Rising from sand dunes on a golf course located on Costa Esmeralda, Argentina, the Golf House stands out thanks to its geometric design and brutalist architecture yet perfectly complements and establishes a dialogue with the natural environment. The striking house was designed by Argentinian architect Luciano Kruk as a holiday retreat where the clients can relax throughout the year.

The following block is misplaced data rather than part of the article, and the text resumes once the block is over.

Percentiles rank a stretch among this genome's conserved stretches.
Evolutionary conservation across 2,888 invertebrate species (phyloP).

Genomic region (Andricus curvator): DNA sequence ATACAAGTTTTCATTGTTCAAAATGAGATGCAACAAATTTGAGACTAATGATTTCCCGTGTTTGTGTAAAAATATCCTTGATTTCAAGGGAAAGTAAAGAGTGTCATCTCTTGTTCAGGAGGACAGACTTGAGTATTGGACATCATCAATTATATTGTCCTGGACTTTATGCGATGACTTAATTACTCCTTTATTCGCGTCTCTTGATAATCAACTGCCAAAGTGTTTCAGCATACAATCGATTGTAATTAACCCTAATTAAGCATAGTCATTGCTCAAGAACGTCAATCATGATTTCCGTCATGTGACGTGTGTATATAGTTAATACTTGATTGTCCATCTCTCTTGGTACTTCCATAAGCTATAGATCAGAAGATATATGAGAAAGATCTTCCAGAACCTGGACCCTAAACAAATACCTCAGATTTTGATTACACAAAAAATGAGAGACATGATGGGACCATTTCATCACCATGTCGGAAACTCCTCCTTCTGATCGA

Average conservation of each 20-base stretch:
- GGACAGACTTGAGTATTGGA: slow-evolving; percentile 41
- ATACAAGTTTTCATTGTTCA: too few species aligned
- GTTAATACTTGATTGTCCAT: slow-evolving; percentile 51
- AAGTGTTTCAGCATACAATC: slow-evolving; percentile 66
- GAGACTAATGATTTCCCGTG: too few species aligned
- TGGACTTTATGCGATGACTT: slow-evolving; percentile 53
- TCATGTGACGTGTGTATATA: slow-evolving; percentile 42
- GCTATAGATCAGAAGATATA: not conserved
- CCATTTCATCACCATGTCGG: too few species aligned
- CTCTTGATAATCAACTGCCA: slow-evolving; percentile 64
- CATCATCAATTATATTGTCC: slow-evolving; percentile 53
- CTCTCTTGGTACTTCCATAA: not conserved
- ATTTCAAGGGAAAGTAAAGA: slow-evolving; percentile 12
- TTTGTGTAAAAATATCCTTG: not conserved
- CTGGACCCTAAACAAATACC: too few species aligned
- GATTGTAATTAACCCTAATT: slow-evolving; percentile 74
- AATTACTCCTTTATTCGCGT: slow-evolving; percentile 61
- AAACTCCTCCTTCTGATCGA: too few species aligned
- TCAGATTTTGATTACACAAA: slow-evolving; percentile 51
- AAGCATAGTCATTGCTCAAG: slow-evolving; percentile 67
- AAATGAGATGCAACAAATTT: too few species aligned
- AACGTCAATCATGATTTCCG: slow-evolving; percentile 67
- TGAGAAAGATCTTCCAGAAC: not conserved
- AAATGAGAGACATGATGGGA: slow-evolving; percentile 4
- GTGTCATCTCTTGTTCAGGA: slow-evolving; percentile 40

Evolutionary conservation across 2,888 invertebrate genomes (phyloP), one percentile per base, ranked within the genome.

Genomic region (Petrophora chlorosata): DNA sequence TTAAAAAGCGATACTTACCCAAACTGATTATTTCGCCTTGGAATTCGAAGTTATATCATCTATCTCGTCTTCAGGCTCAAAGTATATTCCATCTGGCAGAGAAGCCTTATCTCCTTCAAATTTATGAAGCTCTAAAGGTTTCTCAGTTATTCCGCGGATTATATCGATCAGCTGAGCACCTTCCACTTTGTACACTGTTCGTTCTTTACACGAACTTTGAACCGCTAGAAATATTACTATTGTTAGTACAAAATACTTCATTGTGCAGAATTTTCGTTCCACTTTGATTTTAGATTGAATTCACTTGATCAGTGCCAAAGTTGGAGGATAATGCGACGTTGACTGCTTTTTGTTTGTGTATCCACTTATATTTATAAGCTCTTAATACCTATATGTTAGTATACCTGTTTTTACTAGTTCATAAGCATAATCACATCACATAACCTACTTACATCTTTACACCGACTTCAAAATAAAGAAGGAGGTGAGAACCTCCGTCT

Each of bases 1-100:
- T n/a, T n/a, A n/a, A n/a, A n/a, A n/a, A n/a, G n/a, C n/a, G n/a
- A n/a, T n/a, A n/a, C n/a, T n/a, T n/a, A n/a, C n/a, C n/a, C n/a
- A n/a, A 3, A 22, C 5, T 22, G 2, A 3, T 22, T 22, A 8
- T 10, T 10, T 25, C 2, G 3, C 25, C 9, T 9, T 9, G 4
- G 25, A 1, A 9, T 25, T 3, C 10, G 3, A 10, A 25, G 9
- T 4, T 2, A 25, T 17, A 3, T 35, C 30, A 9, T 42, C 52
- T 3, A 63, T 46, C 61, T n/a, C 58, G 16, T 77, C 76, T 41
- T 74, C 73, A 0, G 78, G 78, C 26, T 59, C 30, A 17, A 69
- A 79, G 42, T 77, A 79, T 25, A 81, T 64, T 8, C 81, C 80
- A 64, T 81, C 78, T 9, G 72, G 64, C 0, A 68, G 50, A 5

The structure is made of three separate volumes which are stacked together in an alternating pattern, with each block containing a separate living space. On the first level there are guestrooms for family and friends, while the middle block houses the living room and kitchen. At the top, the master bedroom offers breathtaking views towards the golf course and the sea. Exposed concrete and glazed walls combine with wooden terraces in a harmonious blend of contrasting textures and materials. As the house is meant to be used all year-round, some of the windows are shielded by concrete panels to protect them from the heat of the sun, while underfloor heating and air conditioning maximize comfort through the hot summer and cold winter nights. In the interior, the strong presence of the exposed concrete is balanced by the use of white seating and wooden furniture. With glazed walls on two sides, the living room is bathed in natural light and provides incredible views at the same time. At the base of the house, the young maritime pine trees represent a promise of a future Golf House that will look even more stunning than it looks today. Photography by Daniela Mac Adden.